visit the Smiths, but the couple declined her request. Tr.
64. She believed this was because they wanted privacy. Tr.
Dr. Toth-Russell's Testimony
Smith's neurologist, Dr. Paula Toth-Russell, also
testified. She stated that she had reviewed the medical
evidence in the record and opined that Ms. Smith suffers from
MS with multiple symptoms including visual disturbance,
debilitating tremor, gait disturbance with quadriparesis
(muscle weakness affecting all four limbs), significant
spasticities and language impairment. Tr. 66. Upon inquiry
from the ALJ as to Ms. Smith's condition from December
2009 to December 2010, she testified that she could opine as
to Ms. Smith's condition at that time only through her
review of the record and the “known natural history of
the disease proper.” Tr. 67. Based upon that, she
indicated that Ms. Smith “was neurologically disabled
at that time . . . she would [not] have been able to ambulate
effectively [or independently]. Her communication would have
been impaired. She would have been unable to probably sit,
stand, or ambulate” for any amount of time. Tr. 68.
Since the ALJ did not ask Dr. Toth-Russell any other
questions, and the Smiths did not have any questions for her,
she did not testify further.
The Vocational Expert's Testimony
expert Carrie Anderson (the VE) also testified at the
hearing. She indicated that Ms. Smith's prior work
assisting students with disabilities would be classified as
an intervention specialist position under Dictionary of
Occupational Titles (DOT) # 054.107-010, which was a
sedentary position as defined by the DOT and as Ms. Smith
performed it. Tr. 70-71. She further testified that Ms.
Smith's three other prior jobs were research analyst
positions under DOT # 199.267-034. Tr. 72. Those positions
were also sedentary as defined by the DOT, though Ms. Smith
performed one of them (the job described above in which she
collected data on women's health) at a light level of
exertion. Tr. 72.
then provided the VE with a hypothetical. He asked her what
job opportunities would be available for:
[A] hypothetical claimant of the same age, education, and
work experience as the claimant who has the ability to lift,
carry, push, pull, up to 10 pounds occasionally and lesser
weights frequently. Sit for a total of up to six hours a day
and stand and/or walk for a total of two hours a day. This
individual could never climb ladders, ropes, or scaffolds,
could occasionally climb ramps and stairs. Could occasionally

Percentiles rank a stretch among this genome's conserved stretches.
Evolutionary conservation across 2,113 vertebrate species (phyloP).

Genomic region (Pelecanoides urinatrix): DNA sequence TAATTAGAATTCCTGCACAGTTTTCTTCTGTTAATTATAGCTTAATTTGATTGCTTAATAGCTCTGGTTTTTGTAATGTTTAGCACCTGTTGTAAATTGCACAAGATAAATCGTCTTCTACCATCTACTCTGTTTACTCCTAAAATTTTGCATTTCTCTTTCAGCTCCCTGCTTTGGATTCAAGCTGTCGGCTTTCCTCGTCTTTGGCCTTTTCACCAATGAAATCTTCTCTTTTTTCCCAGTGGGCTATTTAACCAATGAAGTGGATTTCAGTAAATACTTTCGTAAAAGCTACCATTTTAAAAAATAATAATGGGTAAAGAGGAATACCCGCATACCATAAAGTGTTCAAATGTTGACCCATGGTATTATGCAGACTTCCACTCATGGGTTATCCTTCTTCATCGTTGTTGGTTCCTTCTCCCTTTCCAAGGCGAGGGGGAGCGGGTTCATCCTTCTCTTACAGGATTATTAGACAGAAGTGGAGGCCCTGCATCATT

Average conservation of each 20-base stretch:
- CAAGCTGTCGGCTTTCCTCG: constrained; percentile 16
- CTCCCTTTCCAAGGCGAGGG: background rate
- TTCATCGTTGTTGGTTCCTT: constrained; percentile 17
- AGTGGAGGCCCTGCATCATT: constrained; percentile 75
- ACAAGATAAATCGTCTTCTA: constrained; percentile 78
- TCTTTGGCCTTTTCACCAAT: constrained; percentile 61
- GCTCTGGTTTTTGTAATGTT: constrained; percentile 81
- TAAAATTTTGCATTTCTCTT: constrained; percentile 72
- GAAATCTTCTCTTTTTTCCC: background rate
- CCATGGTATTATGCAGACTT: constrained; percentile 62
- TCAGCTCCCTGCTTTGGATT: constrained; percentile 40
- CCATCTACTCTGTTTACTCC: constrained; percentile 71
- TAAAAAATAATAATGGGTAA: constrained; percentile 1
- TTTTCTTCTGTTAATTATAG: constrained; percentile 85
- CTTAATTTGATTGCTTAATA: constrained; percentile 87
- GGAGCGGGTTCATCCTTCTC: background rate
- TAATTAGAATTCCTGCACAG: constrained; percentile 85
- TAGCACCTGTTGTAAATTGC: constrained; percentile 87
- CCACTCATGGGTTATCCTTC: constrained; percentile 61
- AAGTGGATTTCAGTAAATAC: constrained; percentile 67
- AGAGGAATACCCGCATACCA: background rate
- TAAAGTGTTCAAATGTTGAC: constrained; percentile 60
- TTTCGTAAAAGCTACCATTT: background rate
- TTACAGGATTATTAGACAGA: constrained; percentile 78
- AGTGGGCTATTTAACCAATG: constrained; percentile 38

balance, stoop, and crouch, but could never kneel or crawl.
This hypothetical individual would have to avoid moderate
exposure to wetness, including wet slippery, uneven surfaces
and would have to avoid even moderate exposure to hazards
such as dangerous machinery and unprotected heights.
73-74. The VE responded that such an individual could perform
the sedentary work Ms. Smith previously performed, though not
the work that she performed at a light level of exertion. Tr.
74. Further, the VE said that there are other sedentary jobs
such an individual could perform in the national economy
including surveillance monitor (DOT # 379.367-010), order
clerk (DOT # 209.567-014) and toll booth clerk (DOT #
211.462-036). Tr. 74-75. The VE also indicated that a
hypothetical individual with the above-described limitations
could not work in the national economy if she “could
not maintain regular attendance and be punctual within
customary tolerances” and “perform work
activities within a schedule.” Tr. 75. The VE indicated
that her testimony was consistent with the DOT, except for
the information regarding work available for an absent or off
task individual, which came solely from her twelve years of
experience in the field. Tr. 75.
Smith's husband also posed questions to the VE. He asked
whether a toll both clerk would be required to control her
arms in a reasonable manner and see well enough to identify
currency denominations. Tr. 76. The VE responded that those
were essential attributes of a toll booth clerk. Tr. 76. Mr.
Smith replied that Ms. Smith did not possess those
capabilities as of the alleged date of onset. Tr. 76. Mr.
Smith further indicated that Ms. Smith would be unable to
drive to work due to her vision impairment. Tr. 76-77.
Finally, he asked the VE whether all of the jobs the VE
discussed would require the employee to write and do some
degree of computer work. The VE replied that they did. Mr.
Smith then stated that Ms. Smith had been unable to do those
things since 2009 or earlier. Tr. 77.